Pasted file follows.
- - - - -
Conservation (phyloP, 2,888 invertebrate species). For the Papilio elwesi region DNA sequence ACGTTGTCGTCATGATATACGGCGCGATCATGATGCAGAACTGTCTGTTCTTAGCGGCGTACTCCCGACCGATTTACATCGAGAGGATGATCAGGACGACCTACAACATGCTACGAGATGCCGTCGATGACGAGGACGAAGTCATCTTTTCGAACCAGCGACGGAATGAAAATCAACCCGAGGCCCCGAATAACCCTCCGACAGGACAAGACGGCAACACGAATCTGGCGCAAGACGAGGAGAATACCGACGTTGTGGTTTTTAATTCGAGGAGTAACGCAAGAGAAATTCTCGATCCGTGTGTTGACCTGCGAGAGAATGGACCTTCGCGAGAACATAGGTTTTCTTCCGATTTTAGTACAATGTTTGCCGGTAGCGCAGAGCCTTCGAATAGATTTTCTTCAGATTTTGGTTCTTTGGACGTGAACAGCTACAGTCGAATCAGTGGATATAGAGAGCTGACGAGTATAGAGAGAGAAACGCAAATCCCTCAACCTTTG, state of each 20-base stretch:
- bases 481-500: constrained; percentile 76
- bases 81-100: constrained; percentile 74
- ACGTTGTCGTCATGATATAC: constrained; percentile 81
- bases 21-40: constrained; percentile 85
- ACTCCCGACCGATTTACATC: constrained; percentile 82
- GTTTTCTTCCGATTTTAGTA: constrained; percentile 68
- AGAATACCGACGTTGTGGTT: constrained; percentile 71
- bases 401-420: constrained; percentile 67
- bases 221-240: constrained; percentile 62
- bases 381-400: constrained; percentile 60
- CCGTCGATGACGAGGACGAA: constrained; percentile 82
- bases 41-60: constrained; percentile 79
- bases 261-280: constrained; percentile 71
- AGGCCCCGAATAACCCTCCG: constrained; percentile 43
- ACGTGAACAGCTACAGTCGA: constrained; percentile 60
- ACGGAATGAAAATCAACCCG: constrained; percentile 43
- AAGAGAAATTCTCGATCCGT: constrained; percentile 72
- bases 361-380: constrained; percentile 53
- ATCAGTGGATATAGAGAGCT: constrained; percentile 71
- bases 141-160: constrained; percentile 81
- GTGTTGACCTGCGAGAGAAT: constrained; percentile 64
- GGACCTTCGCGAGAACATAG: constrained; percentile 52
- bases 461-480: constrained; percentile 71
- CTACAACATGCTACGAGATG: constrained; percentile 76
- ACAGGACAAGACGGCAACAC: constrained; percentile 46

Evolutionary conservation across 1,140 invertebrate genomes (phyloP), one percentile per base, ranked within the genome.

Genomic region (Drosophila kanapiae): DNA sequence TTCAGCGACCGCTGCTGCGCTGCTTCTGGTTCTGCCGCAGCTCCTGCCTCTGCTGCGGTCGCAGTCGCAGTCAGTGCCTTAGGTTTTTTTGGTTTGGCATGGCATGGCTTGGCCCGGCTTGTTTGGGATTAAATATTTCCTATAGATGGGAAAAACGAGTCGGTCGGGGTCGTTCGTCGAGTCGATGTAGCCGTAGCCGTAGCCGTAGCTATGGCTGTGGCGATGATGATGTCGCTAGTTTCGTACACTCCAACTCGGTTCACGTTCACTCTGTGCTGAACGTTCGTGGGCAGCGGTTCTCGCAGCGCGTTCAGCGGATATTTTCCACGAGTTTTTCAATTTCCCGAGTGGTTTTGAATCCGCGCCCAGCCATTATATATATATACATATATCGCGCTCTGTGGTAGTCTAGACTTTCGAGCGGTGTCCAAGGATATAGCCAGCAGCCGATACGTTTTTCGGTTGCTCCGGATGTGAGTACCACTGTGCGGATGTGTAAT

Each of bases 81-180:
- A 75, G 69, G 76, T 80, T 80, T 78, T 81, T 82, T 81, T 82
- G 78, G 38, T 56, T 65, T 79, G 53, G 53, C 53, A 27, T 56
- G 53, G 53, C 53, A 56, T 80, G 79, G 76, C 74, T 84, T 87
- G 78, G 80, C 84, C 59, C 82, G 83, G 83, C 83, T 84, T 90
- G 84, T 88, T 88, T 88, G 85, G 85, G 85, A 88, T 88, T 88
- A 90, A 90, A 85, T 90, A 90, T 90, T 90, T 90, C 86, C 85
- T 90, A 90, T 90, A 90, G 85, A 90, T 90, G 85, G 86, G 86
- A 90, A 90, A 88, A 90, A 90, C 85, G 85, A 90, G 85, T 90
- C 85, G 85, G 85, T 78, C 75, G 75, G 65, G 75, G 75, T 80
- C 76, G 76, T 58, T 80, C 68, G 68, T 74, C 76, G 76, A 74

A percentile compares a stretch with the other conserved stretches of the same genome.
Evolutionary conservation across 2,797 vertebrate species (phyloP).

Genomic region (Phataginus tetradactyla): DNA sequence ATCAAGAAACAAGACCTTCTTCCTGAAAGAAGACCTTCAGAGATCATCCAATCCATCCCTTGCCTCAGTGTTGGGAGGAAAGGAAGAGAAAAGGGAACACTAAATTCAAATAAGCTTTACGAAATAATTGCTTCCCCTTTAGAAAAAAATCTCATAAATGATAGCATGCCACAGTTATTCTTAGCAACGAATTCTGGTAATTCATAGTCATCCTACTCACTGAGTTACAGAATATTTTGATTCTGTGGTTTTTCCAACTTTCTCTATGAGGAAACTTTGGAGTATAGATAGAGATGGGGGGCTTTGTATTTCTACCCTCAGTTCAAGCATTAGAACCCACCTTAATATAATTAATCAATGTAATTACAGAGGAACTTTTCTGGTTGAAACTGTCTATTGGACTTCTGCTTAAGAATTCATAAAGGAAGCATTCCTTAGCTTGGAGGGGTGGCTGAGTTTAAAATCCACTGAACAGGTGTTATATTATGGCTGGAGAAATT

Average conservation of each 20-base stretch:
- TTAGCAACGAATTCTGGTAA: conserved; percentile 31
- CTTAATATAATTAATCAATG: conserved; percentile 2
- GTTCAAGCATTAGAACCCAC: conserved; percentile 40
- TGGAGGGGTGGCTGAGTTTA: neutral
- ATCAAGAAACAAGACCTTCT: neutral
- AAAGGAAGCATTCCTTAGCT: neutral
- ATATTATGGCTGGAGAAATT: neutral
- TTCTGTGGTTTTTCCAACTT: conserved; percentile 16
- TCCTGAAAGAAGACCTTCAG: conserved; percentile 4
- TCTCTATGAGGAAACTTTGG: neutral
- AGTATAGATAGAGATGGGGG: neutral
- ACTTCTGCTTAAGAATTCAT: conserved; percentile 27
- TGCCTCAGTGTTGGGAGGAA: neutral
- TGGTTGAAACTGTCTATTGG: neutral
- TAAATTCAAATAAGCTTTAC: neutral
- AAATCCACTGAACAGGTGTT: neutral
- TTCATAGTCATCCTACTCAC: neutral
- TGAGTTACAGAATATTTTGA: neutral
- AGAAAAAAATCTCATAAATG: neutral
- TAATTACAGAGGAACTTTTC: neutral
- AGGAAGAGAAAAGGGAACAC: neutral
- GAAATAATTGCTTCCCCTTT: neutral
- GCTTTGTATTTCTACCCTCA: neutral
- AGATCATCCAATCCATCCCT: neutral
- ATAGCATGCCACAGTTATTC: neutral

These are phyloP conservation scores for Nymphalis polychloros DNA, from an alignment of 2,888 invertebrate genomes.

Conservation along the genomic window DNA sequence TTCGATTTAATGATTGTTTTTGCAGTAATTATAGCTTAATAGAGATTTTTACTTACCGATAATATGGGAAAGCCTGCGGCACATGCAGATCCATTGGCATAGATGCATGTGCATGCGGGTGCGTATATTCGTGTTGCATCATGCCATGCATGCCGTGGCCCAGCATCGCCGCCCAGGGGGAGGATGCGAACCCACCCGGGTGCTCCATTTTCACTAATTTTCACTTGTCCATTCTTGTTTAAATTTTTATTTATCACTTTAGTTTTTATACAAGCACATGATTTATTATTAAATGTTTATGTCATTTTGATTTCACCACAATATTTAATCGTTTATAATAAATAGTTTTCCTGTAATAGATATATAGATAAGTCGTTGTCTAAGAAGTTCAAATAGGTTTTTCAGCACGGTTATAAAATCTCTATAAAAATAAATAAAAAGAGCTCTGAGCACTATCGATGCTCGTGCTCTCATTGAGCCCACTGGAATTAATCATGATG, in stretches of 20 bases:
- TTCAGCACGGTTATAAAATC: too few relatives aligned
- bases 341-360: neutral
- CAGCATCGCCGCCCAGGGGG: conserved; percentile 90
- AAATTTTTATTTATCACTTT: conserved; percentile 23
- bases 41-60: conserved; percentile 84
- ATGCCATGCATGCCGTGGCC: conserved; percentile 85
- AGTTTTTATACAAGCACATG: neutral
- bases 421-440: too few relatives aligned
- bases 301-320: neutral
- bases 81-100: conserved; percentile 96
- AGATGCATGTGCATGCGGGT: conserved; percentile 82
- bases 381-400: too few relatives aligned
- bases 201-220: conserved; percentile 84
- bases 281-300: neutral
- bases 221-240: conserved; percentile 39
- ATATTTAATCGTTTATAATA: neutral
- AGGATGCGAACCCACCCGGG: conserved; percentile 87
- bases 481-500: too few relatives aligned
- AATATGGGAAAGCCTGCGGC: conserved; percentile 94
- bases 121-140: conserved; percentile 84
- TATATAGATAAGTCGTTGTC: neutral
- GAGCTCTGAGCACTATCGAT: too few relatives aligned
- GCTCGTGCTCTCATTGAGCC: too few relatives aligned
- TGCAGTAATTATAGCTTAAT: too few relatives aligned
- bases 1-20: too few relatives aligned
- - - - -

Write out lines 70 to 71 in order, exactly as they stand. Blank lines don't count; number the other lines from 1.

Conservation along the genomic window DNA sequence TTCGATTTAATGATTGTTTTTGCAGTAATTATAGCTTAATAGAGATTTTTACTTACCGATAATATGGGAAAGCCTGCGGCACATGCAGATCCATTGGCATAGATGCATGTGCATGCGGGTGCGTATATTCGTGTTGCATCATGCCATGCATGCCGTGGCCCAGCATCGCCGCCCAGGGGGAGGATGCGAACCCACCCGGGTGCTCCATTTTCACTAATTTTCACTTGTCCATTCTTGTTTAAATTTTTATTTATCACTTTAGTTTTTATACAAGCACATGATTTATTATTAAATGTTTATGTCATTTTGATTTCACCACAATATTTAATCGTTTATAATAAATAGTTTTCCTGTAATAGATATATAGATAAGTCGTTGTCTAAGAAGTTCAAATAGGTTTTTCAGCACGGTTATAAAATCTCTATAAAAATAAATAAAAAGAGCTCTGAGCACTATCGATGCTCGTGCTCTCATTGAGCCCACTGGAATTAATCATGATG, in stretches of 20 bases:
- TTCAGCACGGTTATAAAATC: too few relatives aligned